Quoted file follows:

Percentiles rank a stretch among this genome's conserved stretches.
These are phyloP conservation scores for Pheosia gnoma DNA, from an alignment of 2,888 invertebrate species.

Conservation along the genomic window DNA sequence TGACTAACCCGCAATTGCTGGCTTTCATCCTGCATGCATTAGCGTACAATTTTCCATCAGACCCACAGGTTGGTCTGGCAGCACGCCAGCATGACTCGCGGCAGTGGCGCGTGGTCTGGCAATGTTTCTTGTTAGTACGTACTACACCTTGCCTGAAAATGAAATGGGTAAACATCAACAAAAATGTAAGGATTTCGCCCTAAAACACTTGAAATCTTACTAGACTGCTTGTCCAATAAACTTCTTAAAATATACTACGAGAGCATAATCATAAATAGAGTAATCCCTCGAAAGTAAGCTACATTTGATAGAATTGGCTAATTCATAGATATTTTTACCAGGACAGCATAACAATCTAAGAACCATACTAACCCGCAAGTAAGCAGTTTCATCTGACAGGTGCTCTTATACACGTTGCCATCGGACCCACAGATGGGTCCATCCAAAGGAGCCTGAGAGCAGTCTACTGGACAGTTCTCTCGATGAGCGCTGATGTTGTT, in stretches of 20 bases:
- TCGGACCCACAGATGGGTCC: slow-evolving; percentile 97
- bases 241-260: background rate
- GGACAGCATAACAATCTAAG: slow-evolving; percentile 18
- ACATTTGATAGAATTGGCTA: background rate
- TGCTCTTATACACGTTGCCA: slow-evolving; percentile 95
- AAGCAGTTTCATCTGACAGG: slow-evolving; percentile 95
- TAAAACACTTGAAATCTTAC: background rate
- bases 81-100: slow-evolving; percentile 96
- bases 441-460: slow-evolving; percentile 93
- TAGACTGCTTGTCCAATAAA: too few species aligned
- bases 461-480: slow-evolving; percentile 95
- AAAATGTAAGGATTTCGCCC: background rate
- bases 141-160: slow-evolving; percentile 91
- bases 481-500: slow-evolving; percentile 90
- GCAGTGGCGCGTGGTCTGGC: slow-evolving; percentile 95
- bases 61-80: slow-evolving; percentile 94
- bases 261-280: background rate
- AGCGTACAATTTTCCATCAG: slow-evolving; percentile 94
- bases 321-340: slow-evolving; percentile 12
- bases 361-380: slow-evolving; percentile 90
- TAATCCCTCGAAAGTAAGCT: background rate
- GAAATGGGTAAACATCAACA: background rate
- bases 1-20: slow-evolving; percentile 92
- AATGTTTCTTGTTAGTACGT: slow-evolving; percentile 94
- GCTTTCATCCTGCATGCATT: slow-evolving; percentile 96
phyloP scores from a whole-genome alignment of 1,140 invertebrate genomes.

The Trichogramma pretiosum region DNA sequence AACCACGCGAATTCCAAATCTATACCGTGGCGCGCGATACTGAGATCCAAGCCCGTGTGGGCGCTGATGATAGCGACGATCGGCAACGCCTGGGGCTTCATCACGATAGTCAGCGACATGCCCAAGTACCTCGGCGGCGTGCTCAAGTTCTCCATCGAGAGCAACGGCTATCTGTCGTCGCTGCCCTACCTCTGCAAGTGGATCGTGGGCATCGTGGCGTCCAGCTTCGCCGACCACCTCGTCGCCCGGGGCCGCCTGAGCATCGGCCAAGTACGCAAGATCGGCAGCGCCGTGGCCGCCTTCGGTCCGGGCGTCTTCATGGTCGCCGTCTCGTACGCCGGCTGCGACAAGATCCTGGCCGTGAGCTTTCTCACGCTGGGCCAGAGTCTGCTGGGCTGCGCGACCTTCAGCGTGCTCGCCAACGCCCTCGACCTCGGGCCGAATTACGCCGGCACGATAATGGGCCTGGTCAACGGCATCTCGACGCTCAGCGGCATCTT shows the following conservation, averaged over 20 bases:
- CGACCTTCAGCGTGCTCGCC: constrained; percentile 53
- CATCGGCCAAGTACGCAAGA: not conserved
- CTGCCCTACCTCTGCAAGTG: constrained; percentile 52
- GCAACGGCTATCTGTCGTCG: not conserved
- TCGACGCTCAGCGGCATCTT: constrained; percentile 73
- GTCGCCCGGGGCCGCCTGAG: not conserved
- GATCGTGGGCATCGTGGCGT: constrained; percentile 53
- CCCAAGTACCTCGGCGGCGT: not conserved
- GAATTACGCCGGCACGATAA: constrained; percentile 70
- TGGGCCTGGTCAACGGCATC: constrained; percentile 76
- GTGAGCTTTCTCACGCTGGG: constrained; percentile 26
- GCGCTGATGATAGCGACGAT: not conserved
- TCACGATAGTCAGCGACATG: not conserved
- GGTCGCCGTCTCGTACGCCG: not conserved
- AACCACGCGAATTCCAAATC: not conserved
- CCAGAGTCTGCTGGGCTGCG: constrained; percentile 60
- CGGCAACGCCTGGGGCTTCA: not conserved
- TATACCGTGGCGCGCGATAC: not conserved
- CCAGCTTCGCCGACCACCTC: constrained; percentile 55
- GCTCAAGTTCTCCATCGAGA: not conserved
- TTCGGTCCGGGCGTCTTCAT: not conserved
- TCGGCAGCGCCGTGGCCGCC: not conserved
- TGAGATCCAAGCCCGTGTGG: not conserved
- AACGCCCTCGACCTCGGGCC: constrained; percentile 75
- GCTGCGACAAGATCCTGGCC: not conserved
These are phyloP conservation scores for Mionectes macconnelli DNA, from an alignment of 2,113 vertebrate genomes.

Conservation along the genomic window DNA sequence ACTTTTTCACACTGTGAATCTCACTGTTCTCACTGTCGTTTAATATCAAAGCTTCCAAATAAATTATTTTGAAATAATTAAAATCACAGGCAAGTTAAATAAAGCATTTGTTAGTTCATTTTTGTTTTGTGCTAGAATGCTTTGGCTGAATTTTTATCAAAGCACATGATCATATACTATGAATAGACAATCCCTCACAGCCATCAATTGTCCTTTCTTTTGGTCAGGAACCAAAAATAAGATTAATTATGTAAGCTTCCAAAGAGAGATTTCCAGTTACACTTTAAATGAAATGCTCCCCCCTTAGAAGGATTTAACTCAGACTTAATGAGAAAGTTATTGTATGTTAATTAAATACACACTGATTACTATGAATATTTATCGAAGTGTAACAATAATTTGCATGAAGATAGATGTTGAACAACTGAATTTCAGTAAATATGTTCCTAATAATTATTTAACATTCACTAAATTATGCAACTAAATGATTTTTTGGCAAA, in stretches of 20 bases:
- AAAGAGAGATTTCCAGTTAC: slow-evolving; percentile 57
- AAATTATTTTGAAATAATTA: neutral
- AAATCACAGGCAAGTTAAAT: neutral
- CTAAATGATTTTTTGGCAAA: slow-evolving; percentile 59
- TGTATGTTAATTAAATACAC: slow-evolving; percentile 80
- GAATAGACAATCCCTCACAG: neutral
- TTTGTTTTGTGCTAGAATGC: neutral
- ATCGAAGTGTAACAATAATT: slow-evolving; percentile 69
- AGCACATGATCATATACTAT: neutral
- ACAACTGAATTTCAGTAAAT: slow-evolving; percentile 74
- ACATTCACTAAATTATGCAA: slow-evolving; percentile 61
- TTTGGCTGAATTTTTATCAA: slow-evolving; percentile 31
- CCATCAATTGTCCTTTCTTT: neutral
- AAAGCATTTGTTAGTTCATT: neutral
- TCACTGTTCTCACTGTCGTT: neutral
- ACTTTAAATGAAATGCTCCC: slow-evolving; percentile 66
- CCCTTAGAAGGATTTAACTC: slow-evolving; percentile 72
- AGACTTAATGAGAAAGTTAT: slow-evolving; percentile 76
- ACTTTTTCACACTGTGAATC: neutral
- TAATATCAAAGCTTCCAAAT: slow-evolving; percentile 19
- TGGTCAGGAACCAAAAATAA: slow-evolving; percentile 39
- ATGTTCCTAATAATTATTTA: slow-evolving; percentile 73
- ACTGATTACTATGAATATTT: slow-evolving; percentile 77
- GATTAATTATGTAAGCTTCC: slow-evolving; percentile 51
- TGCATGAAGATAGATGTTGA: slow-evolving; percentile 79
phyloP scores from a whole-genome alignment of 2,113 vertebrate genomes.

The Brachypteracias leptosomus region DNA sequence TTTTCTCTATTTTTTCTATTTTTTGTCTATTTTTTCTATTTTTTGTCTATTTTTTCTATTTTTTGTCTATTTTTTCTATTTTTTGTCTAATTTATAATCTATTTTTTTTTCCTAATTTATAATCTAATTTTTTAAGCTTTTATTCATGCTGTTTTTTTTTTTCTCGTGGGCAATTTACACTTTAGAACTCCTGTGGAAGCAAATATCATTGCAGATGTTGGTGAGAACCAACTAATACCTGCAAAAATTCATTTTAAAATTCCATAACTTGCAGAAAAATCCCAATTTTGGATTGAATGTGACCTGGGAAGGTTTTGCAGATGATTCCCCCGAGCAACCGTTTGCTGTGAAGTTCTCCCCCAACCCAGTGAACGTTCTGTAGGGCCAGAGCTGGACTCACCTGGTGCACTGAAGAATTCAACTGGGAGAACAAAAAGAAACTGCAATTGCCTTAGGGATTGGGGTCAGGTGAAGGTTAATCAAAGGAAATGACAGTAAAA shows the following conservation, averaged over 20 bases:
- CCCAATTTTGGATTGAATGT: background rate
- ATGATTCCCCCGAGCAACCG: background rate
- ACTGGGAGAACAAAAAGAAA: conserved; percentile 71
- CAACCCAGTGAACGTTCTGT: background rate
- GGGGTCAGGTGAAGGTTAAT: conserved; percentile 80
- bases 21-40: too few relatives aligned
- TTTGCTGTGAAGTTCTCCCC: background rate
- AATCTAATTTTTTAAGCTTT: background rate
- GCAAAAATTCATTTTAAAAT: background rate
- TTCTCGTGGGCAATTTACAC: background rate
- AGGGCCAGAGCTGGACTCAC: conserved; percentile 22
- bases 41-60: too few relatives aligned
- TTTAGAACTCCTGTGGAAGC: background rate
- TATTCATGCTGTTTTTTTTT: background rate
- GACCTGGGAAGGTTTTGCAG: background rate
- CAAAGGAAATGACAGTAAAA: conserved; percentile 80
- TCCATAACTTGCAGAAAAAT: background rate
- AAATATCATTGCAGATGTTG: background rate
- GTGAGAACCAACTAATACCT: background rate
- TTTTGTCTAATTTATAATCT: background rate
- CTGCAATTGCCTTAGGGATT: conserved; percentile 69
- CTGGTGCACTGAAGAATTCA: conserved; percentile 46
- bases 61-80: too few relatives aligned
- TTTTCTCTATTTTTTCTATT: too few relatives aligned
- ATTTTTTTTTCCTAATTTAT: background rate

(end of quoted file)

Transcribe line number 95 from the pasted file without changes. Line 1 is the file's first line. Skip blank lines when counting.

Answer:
- AGGGCCAGAGCTGGACTCAC: conserved; percentile 22